Anyway, most of the week was spent edited that promo for Yamaga. I managed to dredge up some taiko music that not only perfectly fit the length of the piece but also gave it a sense of drama and mystery. Once the timing was set, which took some doing, I had a blast trying out all these effects and techniques I’ve never had reason to use before. I’ll spare the grizzly details, but by Thursday I felt I had edited together a pretty hip little piece. Of course, on Friday after three days of editing, Oshima finally managed to get a hold of the TV station that was going to air the promo and was told that the promo had to be 42 seconds and not 45 as we were originally told. After uttering a number of curses in two languages, I rearranged some shots, tossed a few more and managed to pull something together that was pretty good but not as kick-ass as the 45-second directors cut.

You can see the director’s cut here:

Fortunately, the day ended with me pleasantly inebriated and chatting with models. Yamano-san, who was the cameraman for a shoot I was on in June, was throwing his famous annual summer festival party and all attendants were required to sport festival wear — either yukatas or happi coats. Oshima, who was the other representative for BIG, managed to dig up a shockingly gaudy happi for me to wear — it looked more like a soccer uniform than a piece of traditional Japanese garb. As we were driving to the party, she told me that Yamano’s wife was a hairdresser so I would be able rub elbows with both film and fashion related people. Basically, the beautiful people of Kumamoto, as such. Oshima and Yamano whisked me around and introduced me to lots people including a commercial director who lived in Australia and who spoke pretty good English, a film enthusiast with a moustache whose name I never really caught, and a pair of models named Misa and Maki. Unlike their American counterparts, these models weren’t tall, gaunt or hollow-cheeked. Instead, they looked like Japanese versions of the girl-next-door albeit with preternaturally good skin. They both thought it was cool that I lived in Los Angeles (compared to the blank stares I got when I said I was from Ohio eight years ago in Ibaraki) and they complained about modeling in Kyushu. I hoped that they would dish out about a seedy-side of Kumamoto filled with drugs, violence and red velour but sadly none was forth coming. Later, I talked to local TV reporter about New York City. She later proceeded to get rip-roarin’ drunk and talk on and on to Yamano-san’s wife about hair care tips. Of course, I was enjoying a bit of the drink myself. Eager to rid myself of the day’s stresses and annoyances, I made a beeline for the beer tap and made several return visits while stuffing myself with yakitori, grilled shrimp and edamame. Yamano soon started filling my glass with Shoju – a rice alcohol somewhere between sake and kerosene. Around midnight, when I spotted Oshima looking bored — she doesn’t drink because of migraines — I bayed the models and all farewell and went home in my happi coat.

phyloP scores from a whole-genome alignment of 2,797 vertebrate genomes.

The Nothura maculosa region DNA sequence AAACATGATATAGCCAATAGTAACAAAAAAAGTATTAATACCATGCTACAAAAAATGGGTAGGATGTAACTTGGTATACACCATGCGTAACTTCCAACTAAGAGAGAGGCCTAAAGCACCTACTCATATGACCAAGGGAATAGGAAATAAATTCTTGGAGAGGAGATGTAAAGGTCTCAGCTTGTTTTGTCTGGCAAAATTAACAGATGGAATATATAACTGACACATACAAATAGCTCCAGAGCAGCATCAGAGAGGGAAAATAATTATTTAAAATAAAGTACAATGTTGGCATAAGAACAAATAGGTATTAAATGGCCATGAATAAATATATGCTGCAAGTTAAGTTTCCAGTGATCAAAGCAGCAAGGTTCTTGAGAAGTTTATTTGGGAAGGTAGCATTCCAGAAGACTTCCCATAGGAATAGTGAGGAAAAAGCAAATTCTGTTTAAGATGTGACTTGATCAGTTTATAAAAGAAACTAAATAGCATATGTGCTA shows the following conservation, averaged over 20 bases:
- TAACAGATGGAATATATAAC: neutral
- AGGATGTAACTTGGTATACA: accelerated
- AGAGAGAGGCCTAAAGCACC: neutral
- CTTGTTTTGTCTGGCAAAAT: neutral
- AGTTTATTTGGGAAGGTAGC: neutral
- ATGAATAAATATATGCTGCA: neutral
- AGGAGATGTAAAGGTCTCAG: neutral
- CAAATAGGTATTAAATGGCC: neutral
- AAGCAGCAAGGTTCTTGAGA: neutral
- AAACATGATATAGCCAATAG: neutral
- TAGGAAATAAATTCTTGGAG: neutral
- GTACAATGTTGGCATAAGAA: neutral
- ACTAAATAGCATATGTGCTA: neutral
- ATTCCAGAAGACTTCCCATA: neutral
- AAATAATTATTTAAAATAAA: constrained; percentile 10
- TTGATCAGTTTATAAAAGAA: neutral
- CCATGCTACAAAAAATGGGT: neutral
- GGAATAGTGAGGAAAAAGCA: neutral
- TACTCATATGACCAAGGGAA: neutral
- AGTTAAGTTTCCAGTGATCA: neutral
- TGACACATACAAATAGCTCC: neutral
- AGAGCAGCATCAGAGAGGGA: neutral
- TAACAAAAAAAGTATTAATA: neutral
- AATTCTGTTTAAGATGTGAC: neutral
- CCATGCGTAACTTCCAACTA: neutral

Advertisements

2 Responses to “Kumamoto — Shooting, Editing, and Drinking with Models.”



  1. 1 Kumamoto — DARPA-tastic « WITMOT Trackback on April 23, 2008 at 1:29 pm
  2. 2 Kumamoto — Island Beauty « WITMOT Trackback on April 23, 2008 at 4:34 pm

Leave a Reply

Fill in your details below or click an icon to log in:

WordPress.com Logo

You are commenting using your WordPress.com account. Log Out / Change )

Twitter picture

You are commenting using your Twitter account. Log Out / Change )

Facebook photo

You are commenting using your Facebook account. Log Out / Change )

Google+ photo

You are commenting using your Google+ account. Log Out / Change )

Connecting to %s




July 2003
S M T W T F S
« Jun   Aug »
 12345
6789101112
13141516171819
20212223242526
2728293031  

Flickr Photos

Blog Stats

  • 28,070 hits

%d bloggers like this: